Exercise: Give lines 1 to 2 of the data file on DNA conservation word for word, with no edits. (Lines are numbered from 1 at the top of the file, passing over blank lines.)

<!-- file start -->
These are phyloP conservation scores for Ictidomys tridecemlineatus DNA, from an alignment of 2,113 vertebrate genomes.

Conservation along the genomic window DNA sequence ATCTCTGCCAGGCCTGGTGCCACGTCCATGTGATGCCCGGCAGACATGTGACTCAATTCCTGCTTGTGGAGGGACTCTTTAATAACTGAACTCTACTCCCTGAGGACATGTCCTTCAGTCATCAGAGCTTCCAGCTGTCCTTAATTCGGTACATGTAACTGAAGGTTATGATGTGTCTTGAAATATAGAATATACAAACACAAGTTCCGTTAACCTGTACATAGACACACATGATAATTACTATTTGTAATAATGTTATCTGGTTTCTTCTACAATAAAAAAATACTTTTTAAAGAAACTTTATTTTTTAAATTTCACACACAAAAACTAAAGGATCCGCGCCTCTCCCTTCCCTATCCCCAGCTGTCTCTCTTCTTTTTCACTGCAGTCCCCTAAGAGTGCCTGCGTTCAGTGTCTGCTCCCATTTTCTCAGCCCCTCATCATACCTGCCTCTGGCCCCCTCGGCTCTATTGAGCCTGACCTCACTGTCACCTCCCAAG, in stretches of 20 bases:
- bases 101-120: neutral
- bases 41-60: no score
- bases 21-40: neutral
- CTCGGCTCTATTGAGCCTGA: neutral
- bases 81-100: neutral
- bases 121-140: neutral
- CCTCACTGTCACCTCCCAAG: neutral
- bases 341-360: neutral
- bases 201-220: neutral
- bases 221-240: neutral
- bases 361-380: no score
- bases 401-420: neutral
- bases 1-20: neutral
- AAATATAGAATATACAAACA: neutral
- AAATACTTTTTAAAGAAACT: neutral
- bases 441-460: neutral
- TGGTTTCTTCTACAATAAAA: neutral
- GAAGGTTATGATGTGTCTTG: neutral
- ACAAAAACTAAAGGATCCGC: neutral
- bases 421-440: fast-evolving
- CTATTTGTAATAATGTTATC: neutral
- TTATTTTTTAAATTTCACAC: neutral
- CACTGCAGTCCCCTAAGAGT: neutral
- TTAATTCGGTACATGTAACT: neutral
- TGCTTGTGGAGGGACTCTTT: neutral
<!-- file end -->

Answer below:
These are phyloP conservation scores for Ictidomys tridecemlineatus DNA, from an alignment of 2,113 vertebrate genomes.

Conservation along the genomic window DNA sequence ATCTCTGCCAGGCCTGGTGCCACGTCCATGTGATGCCCGGCAGACATGTGACTCAATTCCTGCTTGTGGAGGGACTCTTTAATAACTGAACTCTACTCCCTGAGGACATGTCCTTCAGTCATCAGAGCTTCCAGCTGTCCTTAATTCGGTACATGTAACTGAAGGTTATGATGTGTCTTGAAATATAGAATATACAAACACAAGTTCCGTTAACCTGTACATAGACACACATGATAATTACTATTTGTAATAATGTTATCTGGTTTCTTCTACAATAAAAAAATACTTTTTAAAGAAACTTTATTTTTTAAATTTCACACACAAAAACTAAAGGATCCGCGCCTCTCCCTTCCCTATCCCCAGCTGTCTCTCTTCTTTTTCACTGCAGTCCCCTAAGAGTGCCTGCGTTCAGTGTCTGCTCCCATTTTCTCAGCCCCTCATCATACCTGCCTCTGGCCCCCTCGGCTCTATTGAGCCTGACCTCACTGTCACCTCCCAAG, in stretches of 20 bases: